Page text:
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Options Given to Save Social Security

Privatization: Panel will let President Bush choose among varied plans to restore retirement program to solvency.


The heads of a presidential commission--warning that there is no painless solution to Social Security's financial problems--left it to President Bush on Thursday to decide whether to make affluent workers pay hundreds of dollars a year in additional taxes to help keep the retirement system solvent.

The commission, appointed by Bush to find ways to let workers control some of their own payroll taxes, is shaping three alternatives to present to him next month.

One plan would let workers invest about one-third of their taxes themselves, instead of sending all of the money to the government. Another would let them control about two-thirds of their taxes.

The final approach would add an individual investment fund to the existing program. The individual account would be fed by a payment of 1% of taxable wages by each worker, augmented by a government contribution of 2.5%.

The third plan might include an increase in the $80,400 on which workers now owe their Social Security taxes of 6.2%. Lifting the wage base to $85,000 a year would add about $285 a year to the tax bill of those who earn that much or more.

Bush Prohibits Tax Increases

Commission co-chairman Richard Parsons said he wanted the White House to tell him whether this approach would violate Bush's prohibition against higher taxes as a way to help close Social Security's funding gap when the baby boom generation retires. His co-chairman, former Sen. Daniel Patrick Moynihan (D-N.Y.), said he considered increasing the wage base a technical adjustment, not a tax hike.

No matter what the name, Parsons admitted that some wage earners would pay more. "There is no pain-free way" to bring Social Security to long-term solvency, Parsons told reporters during a break in the commission's deliberations.

Moynihan said the commission's options would give Congress, the White House and the American people something to think about next year. The president and Congress are considered unlikely to tackle the issue in earnest until after next year's congressional elections.

Bush made Social Security one of his prime campaign issues last year, saying that individual accounts would give millions of Americans the chance to amass some wealth for their retirement. He said that private accounts would be offered on a voluntary basis, and that there would be no alteration in benefits for current retirees or those nearing retirement.

The plans developed by the commission will be approved in final form next month and sent to the White House. But they received general approval at Thursday's meeting.

The first alternative would allow workers to place 2 percentage points of the 6.2% they pay in Social Security taxes into a personal account. Their basic Social Security benefits would be reduced by a corresponding amount. The assumption is that the private investment account would do well enough to give workers a retirement income equal to or more than that promised by Social Security under current law.

The second plan would allow workers to take control of 4 percentage points of their payroll taxes. Low-wage workers would get a special boost to assure they received a retirement benefit at least 20% above the poverty level--a guarantee that does not now exist. And benefits for surviving spouses would be boosted compared with current law.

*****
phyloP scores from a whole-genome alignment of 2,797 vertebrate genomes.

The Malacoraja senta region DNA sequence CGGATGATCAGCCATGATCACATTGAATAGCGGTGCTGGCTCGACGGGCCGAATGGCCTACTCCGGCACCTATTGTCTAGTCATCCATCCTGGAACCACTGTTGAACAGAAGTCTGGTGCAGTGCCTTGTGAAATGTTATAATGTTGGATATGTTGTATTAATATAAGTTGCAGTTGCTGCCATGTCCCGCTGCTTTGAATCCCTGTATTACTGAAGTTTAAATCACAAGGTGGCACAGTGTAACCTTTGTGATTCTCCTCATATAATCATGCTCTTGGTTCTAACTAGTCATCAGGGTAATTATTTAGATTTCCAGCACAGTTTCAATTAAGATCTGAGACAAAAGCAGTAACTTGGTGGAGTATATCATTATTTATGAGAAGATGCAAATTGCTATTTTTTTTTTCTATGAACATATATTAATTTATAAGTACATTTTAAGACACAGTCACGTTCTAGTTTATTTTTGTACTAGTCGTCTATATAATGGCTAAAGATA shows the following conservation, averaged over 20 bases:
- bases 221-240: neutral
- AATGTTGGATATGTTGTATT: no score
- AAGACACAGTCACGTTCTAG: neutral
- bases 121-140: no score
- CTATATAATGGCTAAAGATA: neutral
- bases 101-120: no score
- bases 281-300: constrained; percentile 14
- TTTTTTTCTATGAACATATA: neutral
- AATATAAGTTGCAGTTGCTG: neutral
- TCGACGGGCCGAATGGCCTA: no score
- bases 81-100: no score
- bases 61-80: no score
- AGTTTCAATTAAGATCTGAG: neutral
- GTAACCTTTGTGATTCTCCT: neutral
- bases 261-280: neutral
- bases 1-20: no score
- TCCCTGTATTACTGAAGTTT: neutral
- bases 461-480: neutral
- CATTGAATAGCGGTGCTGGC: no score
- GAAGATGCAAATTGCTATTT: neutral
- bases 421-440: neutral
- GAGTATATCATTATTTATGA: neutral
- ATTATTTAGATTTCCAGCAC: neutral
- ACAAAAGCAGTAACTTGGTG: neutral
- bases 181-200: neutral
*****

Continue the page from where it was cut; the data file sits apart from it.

Some Reduction of Benefits

Under the third plan, workers would keep paying the 6.2% of wages and contribute an additional 1% to their private accounts. In return, the government would kick in 2.5% of their wages. Basic Social Security benefits would be trimmed, particularly for upper-income workers, compared with current law.

With all these plans, the money for the personal accounts would be deposited in a central fund using the federal payroll tax system. The workers would have a choice of three types of funds (growth, moderate risk and conservative) containing stocks and bonds.

When the personal accounts reached a certain level, workers would be allowed to have more choices of mutual funds.

Democrats quickly criticized the commission's options.

Rep. Robert T. Matsui (D-Sacramento), the House Democrats' major spokesman on Social Security issues, called the three plans "meaningless." "I could have done this by myself in two hours," he said. "They didn't need a 15-member commission and a big staff."

The stock market's volatility in the past 18 months illustrates the risks that would accompany private investment accounts, Matsui said.

Regardless of what happens with the commission's particular offerings to the White House, Social Security's financing must be dealt with to provide retirement for the 76 million baby boomers, those born from 1946 through 1964, who belong to the biggest generation in American history. The oldest of them will be eligible for full retirement benefits starting in 2012.

Social Security has a surplus, but the system as now constituted will face a financial crisis around 2038, when it will no longer be able to pay promised benefits.

With the crisis many years away, no one is proposing to change the retirement system overnight. Bush's commission would make its changes effective in 2009, meaning that anyone now 59 or older would reach retirement age under the current program.

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